Franziska Moenster: The missing ingredient for a Scrum team to be able to work remote! 

This is the story of a team that, even if they had a long history of working together, was faced with a new reality: remote work! During the pandemic years, many teams had to change from co-located work to remote work, and that change had big impacts on their work, and relationships. We discuss the lessons learned by Franny about teams that made that transition, and what is usually missing that leads to problems!

Featured Book of the Week: The Five Dysfunctions Of A Team by Lencioni

In The Five Dysfunctions Of A Team by Lencioni, Franny found a reminder that conflict is a necessary, and – if managed correctly – productive part of the team’s development. We discuss how everyone in the team has a different relationship with conflict, and why Scrum Masters should take that into account when observing, and intervening in team conflicts.

In this segment, we also talk about the book New Work needs Inner Work: Ein Handbuch für Unternehmen auf dem Weg zur Selbstorganisation, a German language book that helped Franny understand that the inner structures we have as Scrum Masters also need some work for us to be able to adapt ourselves to Agile.

How can Angela (the Agile Coach) quickly build healthy relationships with the teams she’s supposed to help? What were the steps she followed to help the Breeze App team fight off the competition? Find out how Angela helped Naomi and the team go from “behind” to being ahead of Intuition Bank, by focusing on the people! Download the first 4 chapters of the BOOK for FREE while it is in Beta!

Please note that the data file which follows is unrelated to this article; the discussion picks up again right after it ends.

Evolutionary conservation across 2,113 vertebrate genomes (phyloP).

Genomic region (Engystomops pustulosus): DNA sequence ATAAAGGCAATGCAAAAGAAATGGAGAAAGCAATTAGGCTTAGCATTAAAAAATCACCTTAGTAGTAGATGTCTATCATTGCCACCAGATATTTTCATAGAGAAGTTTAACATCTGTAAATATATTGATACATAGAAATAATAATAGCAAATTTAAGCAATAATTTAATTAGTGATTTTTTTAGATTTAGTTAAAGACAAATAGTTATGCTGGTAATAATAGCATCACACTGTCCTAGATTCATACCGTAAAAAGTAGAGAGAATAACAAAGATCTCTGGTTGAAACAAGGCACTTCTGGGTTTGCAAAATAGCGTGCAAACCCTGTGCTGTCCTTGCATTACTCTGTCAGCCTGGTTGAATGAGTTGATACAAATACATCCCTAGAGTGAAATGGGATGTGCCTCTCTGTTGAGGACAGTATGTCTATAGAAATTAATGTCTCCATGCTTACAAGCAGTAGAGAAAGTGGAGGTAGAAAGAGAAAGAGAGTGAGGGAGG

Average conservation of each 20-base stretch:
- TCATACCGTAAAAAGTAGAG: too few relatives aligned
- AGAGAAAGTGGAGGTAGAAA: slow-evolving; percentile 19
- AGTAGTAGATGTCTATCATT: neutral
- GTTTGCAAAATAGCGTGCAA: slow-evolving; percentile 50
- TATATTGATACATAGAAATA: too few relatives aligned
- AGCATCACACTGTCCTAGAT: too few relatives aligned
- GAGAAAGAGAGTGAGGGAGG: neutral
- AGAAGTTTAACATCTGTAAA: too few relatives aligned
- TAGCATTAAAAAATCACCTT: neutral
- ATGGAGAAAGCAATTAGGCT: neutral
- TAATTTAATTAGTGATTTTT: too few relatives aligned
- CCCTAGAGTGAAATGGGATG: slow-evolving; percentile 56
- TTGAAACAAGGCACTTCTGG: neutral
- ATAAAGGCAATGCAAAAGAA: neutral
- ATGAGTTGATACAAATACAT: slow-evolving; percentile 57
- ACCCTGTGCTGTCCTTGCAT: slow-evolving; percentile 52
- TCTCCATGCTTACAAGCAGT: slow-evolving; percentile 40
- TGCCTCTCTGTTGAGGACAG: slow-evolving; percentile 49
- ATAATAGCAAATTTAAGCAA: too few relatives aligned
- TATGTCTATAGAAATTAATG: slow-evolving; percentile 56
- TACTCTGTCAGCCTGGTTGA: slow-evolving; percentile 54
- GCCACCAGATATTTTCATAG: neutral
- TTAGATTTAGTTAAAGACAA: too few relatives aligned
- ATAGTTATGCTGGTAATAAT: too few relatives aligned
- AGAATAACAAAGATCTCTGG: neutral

About Franziska Moenster

Franny (short for Franziska) loves seeing the power of building strong performing teams that build products in a customer centric way. She’s been working as a Scrum Master/Agile Coach for over 5 years. Profiting from her hands-on experience on scaling agile across teams and her joy of trying out new things she is always inspecting and adapting on an organizational level as well! On a personal note, she has recently moved to Tenerife to follow her passion of freediving.

You can link with Franziska Moenster on LinkedIn.

Erik de Bos: When Self-organization does not work, the missing conditions for a critical transformation in a Scrum team

Erik was working with a team that had been started under deadline pressure to build a critical application. But that was not all! That team had gone through all kinds of transformations and failed agile adoption processes. They were overworked, and had little trust among themselves and in management. Erik himself, was thought to be a spy for management. This was not the ideal scenario for a Scrum Master/Agile Coach to be able to help the team. Listen in to learn the key lessons Erik took from this difficult assignment.

Featured Book of the Week: Humanocracy: Creating Organizations as Amazing as the People Inside Them, by Hammel and Zanini

Humanocracy: Creating Organizations as Amazing as the People Inside Them, by Hammel and Zanini was a book that opened Erik’s eyes to the problem Agile is trying to solve in practice. Even if the book does not mention Agile, it builds a powerful case for Agile in modern organizations.

How can Angela (the Agile Coach) quickly build healthy relationships with the teams she’s supposed to help? What were the steps she followed to help the Breeze App team fight off the competition? Find out how Angela helped Naomi and the team go from “behind” to being ahead of Intuition Bank, by focusing on the people! Download the first 4 chapters of the BOOK for FREE while it is in Beta!

About Erik de Bos